High winds that have battered Scotland this winter have pushed its turbine power output up by two-fifths – providing more than enough electricity to fuel every domestic property, an environment charity has found.
November was the second highest month for power output in 2015 surpassed only by January, WWF Scotland said.
Scottish turbines provided around 1,158,144MWh of electricity to the National Grid, enough to supply, on average, the electrical needs of 131% of Scottish households (3.2 million homes).
This represents an increase of 42% compared to November 2014.
Speaking from the climate talks in Paris, WWF Scotland’s director Lang Banks said: “Thanks to a combination of increased capacity and stronger winds, output from turbines was up more than two-fifths compared to the same period last year – supplying power equivalent to the electrical needs of 3.2 million homes.
“As well as helping to power our homes and businesses, wind power is helping Scotland to avoid over a million tonnes of polluting carbon emissions every month.
“These impressive figures go to show why Scotland is absolutely right to continue to back renewables in a big way.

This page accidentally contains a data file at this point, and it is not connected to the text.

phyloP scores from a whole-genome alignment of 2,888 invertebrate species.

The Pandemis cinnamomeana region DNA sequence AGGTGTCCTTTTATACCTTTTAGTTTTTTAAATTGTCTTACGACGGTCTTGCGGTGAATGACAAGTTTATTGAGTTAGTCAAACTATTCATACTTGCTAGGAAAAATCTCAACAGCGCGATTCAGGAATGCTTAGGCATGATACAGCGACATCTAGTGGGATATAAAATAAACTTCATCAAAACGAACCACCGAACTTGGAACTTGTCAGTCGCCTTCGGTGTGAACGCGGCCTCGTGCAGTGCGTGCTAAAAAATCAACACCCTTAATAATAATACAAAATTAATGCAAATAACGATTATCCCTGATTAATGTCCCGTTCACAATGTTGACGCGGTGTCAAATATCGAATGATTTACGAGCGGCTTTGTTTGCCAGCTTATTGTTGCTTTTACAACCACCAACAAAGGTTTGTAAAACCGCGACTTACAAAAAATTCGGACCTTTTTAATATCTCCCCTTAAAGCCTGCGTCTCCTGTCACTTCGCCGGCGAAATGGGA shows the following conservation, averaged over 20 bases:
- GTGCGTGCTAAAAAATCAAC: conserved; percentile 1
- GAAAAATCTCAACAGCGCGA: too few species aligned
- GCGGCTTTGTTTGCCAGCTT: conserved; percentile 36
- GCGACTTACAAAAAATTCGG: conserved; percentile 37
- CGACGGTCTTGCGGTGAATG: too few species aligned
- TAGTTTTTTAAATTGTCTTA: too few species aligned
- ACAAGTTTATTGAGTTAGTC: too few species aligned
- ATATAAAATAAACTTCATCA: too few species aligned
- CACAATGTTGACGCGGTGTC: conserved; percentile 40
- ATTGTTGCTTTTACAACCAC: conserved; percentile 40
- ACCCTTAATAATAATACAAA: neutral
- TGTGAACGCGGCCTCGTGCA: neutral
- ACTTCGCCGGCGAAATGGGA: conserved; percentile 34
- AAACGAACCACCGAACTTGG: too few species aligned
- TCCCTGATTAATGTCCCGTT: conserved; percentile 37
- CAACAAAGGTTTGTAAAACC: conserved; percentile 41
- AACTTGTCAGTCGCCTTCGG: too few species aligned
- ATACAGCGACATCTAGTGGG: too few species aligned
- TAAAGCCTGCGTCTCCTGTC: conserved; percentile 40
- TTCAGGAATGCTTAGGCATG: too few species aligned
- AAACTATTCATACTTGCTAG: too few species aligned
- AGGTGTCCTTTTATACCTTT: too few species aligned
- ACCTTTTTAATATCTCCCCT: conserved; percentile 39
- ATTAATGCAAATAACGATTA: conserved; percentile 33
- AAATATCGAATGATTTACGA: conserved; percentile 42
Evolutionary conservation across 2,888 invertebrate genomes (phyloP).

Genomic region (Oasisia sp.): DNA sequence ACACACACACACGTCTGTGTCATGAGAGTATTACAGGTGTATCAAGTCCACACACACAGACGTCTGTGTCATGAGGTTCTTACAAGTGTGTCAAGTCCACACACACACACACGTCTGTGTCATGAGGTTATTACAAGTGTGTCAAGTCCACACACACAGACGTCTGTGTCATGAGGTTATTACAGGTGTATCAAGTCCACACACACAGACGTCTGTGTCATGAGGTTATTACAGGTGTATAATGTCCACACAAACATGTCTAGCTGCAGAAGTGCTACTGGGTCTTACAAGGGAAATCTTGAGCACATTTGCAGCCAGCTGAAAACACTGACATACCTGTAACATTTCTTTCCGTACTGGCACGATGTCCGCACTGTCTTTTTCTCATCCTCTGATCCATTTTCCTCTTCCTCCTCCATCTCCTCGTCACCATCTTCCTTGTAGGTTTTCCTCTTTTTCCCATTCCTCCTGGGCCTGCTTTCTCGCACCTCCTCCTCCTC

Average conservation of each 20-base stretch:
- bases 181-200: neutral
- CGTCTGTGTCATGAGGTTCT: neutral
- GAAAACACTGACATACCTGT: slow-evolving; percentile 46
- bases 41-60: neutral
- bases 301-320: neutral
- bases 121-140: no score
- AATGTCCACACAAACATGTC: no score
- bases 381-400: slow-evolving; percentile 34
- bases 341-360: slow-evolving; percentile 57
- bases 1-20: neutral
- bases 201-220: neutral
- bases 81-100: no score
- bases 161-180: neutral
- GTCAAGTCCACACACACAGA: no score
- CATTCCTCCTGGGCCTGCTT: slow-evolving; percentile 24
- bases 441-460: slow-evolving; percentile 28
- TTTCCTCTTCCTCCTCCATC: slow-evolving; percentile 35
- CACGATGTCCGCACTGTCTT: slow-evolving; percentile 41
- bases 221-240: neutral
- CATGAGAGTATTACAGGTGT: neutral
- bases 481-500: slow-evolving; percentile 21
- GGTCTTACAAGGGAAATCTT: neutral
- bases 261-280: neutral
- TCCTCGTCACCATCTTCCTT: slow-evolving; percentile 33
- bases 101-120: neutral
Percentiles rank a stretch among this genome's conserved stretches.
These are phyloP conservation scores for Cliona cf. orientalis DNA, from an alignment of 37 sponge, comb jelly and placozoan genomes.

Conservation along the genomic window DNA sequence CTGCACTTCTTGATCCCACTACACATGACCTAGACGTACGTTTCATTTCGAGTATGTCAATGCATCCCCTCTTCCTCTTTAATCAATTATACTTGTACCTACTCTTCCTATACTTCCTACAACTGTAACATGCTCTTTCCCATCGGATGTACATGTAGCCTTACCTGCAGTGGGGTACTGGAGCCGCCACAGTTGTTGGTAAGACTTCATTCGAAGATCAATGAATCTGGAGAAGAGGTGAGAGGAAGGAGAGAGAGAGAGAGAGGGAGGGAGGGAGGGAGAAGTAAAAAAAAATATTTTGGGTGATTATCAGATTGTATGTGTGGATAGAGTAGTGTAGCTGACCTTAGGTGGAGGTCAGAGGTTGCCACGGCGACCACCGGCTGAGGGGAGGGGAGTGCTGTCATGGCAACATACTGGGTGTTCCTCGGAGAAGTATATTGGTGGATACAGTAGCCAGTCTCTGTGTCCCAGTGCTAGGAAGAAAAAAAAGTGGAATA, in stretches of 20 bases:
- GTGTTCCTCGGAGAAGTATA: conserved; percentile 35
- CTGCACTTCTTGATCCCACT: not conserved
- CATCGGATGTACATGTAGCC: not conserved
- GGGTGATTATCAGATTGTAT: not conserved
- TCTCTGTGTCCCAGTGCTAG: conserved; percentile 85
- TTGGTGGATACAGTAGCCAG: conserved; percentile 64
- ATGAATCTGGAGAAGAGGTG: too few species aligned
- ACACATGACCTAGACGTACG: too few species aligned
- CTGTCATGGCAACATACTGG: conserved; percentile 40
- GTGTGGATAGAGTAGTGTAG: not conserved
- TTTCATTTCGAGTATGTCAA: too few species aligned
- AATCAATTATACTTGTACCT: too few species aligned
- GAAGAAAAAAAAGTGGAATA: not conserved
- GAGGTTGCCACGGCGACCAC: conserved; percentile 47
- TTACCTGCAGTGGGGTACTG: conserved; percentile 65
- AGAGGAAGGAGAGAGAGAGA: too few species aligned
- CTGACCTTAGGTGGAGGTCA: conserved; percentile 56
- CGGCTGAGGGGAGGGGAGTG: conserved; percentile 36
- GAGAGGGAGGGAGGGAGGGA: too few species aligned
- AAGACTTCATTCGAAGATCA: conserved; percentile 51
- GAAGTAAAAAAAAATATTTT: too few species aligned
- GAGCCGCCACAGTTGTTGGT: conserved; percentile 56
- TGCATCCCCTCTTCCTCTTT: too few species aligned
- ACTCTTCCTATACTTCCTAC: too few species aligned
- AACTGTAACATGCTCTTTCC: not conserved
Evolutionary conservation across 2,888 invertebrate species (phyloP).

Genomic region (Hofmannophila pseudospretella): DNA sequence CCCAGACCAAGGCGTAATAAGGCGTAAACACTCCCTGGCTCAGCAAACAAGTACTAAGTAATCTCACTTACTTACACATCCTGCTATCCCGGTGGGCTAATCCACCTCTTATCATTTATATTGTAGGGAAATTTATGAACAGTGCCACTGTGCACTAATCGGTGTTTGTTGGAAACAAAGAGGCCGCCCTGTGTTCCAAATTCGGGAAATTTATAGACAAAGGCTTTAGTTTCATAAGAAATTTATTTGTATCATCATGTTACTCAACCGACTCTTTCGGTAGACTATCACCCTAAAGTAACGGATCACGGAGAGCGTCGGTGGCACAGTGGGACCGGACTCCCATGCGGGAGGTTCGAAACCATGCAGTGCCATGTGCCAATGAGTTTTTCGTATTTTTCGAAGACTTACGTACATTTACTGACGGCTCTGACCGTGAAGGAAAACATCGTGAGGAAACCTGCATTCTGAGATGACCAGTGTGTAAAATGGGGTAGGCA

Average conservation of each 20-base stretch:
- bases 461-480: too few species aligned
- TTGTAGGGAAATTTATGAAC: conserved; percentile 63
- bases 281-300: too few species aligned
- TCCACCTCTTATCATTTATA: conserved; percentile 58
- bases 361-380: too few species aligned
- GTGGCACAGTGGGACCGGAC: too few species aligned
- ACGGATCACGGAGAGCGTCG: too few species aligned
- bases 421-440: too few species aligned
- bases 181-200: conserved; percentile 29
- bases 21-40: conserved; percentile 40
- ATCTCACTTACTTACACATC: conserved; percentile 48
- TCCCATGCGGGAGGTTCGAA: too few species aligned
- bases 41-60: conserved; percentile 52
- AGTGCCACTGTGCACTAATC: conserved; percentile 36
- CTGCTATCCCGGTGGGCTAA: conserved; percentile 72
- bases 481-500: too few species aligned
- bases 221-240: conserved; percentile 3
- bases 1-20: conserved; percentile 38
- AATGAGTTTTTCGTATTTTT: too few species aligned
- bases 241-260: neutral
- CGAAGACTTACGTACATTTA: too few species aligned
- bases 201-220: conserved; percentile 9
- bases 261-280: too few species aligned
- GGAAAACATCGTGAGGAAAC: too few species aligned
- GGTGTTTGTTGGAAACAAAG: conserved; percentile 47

“I’m currently at the UN climate talks spreading the word about Scotland’s world leading climate targets and the rapid progress we’re making on renewables.
“I hope that news of November’s renewable output will help inspire other countries to follow our lead. Doing so would help kick-start a renewables revolution that would help transform our ability to address the threat of global climate change.
“However, if Scotland wishes to continue to set an example to the world on addressing climate change then it cannot just rest on its renewable laurels.
“If we are to meet our own climate targets then we must see the same levels of commitment we’ve seen on progressing renewable electricity in other areas of Government policy, especially in homes, heating, and transport.
“As we approach next year’s Holyrood elections, we look to all the political parties to set out policies consistent with meeting our climate change objectives.”